Discussing how much money you earn is still a taboo, even among your closest friends. A new survey from CreditLoan found out that we are more willing to bring up our messy marriages, conniving coworkers, and declining health before we bring up salaries with our closest friends.
When CreditLoan surveyed 1,000 Americans, these employees said they were more willing to share embarrassing personal details with their closest companions before they got real about their salaries. They were more likely to discuss their cheating partner, problems at work, sex life, marriage problems, physical and mental health issues, sexually transmitted diseases, student loan debt, and the state of their finances before they talked about salaries.
In fact, less than half of men and women said they discussed their salary with friends. They were 29% more likely to discuss problems at work before they talked about salaries. Across gendered lines, women were more likely than men to openly talk to their friends about their relationship with their partners and their mental health, while men were slightly more likely to talk about salary to their friends.
Survey: Salaries are still taboo to talk about with friends
To find out how much you are being valued for your work, it helps to know what others around you are making. And that can only happen through open, sometimes uncomfortable conversations with your friends and colleagues about standards of pay. And for women, these conversations can be especially valuable, because the gender wage gap continues to persist in industries. Finding out you’re underpaid begins with knowing what you should be paid. So why don’t more women do it?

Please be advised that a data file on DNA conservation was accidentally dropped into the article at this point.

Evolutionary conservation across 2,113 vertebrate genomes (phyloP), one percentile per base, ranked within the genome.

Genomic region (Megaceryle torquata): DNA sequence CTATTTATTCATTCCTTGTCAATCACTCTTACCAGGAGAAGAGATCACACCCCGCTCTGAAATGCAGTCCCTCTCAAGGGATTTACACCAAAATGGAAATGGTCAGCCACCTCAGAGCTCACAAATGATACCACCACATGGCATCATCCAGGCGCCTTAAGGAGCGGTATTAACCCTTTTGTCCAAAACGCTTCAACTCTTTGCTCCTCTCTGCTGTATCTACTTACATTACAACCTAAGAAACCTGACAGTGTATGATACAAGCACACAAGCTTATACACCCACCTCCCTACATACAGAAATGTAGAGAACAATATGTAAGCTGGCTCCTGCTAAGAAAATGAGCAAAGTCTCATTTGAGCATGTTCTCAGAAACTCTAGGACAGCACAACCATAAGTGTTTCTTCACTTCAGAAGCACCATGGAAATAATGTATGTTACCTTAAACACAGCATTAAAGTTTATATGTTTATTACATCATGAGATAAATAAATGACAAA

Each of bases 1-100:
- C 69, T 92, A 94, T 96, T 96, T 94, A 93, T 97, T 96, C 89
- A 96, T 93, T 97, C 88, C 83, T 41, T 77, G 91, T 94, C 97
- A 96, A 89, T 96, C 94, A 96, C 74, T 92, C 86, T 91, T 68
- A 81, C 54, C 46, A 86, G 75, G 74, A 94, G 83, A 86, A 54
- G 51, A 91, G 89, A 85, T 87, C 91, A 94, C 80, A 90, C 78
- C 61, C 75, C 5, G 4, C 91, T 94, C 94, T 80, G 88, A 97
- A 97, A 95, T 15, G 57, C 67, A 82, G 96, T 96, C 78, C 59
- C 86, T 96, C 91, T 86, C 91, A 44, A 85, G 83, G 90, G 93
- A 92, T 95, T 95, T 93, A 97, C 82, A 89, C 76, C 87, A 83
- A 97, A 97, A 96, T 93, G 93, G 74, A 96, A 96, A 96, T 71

There are no exact answers, but there are theories. They could be more aware of the professional penalties they face, and that makes them unable to let down their guard — even in their personal life among their closest confidantes. When women talk about salaries the way men do, they are more likely to face a backlash. Research has found that women who use the same salary negotiation tactics as men are negatively perceived as “pushy” or “assertive.”
But when women do not talk about money, they lose the pay-transparency database that employees gain by talking to each other. That’s what TechGirls Canada founder Saadia Muzaffar found out when a male colleague told her she was making 40% less than a colleague with less experience for the same role.
When Muzaffar asked her male colleague how he knew how much she was being underpaid, he said it was because his network had told him what the standards of pay were. “He’s like, ‘Men talk about this all the time,'” she said, which she thinks is because men are “discouraged less, threatened less, with breaking rules” at work.
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